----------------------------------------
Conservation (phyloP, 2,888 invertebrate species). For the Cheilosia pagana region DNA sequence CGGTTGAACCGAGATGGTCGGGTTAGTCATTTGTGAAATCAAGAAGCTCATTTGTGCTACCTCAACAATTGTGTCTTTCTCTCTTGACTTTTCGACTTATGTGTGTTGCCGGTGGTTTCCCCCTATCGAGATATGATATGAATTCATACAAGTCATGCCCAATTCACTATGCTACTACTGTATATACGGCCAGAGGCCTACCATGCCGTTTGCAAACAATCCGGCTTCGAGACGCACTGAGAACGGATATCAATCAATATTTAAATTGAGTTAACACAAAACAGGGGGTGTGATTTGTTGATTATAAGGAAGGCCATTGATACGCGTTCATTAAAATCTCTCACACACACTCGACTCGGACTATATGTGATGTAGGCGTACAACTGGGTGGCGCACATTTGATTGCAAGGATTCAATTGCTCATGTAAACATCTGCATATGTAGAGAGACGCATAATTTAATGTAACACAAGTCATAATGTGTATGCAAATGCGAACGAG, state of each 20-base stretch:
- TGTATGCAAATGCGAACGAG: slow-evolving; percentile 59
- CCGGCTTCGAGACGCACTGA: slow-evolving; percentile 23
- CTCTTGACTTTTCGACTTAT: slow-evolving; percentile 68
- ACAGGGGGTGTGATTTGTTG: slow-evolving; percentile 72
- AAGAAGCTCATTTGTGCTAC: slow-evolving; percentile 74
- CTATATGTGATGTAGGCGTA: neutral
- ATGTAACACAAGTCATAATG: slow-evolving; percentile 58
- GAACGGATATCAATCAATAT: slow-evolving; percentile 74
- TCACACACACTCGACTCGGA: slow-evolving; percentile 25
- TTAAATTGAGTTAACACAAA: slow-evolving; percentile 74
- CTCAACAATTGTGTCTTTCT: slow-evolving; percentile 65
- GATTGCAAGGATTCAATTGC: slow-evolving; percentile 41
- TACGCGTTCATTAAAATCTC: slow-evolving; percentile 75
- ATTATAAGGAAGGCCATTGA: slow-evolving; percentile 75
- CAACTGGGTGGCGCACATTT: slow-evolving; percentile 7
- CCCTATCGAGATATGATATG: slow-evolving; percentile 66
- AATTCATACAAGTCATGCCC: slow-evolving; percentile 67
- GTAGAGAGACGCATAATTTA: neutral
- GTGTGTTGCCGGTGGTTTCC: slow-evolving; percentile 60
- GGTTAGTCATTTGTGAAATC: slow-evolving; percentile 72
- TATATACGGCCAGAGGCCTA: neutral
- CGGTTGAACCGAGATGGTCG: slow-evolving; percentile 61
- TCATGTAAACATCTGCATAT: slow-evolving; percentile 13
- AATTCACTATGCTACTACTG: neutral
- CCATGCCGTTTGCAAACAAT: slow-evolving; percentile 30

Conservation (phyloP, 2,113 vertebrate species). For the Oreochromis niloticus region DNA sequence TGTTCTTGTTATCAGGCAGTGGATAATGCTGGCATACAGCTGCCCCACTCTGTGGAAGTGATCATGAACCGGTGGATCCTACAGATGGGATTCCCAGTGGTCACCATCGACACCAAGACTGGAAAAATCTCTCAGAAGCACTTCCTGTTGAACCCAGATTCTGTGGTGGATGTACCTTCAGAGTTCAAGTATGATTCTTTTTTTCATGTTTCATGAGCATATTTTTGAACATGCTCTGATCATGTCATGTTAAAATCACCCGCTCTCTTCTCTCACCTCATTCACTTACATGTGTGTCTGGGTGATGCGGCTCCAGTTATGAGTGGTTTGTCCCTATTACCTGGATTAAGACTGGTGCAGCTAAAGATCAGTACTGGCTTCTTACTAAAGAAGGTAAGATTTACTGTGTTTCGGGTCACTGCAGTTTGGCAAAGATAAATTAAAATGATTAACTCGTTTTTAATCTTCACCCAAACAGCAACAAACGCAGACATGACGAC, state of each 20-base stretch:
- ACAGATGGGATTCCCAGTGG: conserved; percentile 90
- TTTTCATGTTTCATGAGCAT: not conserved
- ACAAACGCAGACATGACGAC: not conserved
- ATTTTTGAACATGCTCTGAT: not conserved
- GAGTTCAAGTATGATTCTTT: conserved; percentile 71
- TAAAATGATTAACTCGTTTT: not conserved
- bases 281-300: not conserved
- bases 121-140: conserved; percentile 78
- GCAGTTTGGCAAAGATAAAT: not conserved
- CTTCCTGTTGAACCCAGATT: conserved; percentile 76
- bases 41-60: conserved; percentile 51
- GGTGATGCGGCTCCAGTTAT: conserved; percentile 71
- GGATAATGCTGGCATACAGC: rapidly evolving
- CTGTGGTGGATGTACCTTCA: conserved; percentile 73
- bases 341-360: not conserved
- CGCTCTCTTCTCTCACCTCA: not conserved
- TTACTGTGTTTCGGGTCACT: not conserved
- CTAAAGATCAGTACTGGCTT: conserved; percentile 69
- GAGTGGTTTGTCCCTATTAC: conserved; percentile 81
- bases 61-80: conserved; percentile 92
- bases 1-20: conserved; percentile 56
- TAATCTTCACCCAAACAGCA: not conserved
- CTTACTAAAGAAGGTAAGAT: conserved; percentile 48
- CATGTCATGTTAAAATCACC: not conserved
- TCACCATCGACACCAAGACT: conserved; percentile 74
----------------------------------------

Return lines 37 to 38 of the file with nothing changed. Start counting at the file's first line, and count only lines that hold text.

- CTTCCTGTTGAACCCAGATT: conserved; percentile 76
- bases 41-60: conserved; percentile 51